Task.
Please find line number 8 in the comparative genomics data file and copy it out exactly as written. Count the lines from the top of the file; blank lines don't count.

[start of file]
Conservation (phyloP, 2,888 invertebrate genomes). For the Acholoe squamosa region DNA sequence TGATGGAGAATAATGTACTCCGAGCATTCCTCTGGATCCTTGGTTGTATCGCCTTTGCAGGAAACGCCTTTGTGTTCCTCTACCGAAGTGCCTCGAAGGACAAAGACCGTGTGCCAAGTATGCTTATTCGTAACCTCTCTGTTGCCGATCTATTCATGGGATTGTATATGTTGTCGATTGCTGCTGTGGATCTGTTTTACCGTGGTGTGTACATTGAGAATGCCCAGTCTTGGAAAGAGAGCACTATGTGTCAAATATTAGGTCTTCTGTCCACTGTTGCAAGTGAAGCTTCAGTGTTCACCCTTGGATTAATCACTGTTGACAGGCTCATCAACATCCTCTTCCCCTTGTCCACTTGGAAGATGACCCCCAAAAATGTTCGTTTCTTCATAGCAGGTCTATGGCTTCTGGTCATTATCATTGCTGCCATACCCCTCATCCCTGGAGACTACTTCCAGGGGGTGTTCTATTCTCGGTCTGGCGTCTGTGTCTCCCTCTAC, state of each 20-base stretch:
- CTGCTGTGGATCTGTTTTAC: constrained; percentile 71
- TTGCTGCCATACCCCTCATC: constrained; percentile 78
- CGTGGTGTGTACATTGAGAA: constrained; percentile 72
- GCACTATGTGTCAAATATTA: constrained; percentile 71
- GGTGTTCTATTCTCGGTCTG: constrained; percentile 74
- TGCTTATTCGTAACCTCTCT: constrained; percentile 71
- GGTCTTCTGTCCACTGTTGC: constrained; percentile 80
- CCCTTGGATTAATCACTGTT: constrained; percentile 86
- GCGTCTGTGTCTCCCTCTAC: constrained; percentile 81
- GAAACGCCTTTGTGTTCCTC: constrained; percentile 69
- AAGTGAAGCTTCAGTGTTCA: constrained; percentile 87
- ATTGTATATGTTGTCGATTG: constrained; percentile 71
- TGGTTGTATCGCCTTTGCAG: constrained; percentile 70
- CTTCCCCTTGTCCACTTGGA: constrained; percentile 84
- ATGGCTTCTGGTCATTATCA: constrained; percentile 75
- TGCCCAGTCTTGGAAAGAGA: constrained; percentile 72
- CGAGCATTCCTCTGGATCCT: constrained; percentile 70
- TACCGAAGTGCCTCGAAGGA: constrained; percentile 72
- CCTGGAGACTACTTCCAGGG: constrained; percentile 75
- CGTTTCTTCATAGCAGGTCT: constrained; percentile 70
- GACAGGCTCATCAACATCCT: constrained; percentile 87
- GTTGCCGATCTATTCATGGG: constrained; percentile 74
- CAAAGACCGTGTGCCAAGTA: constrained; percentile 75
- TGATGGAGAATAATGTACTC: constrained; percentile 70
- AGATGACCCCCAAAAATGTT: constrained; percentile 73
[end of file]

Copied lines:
- GGTCTTCTGTCCACTGTTGC: constrained; percentile 80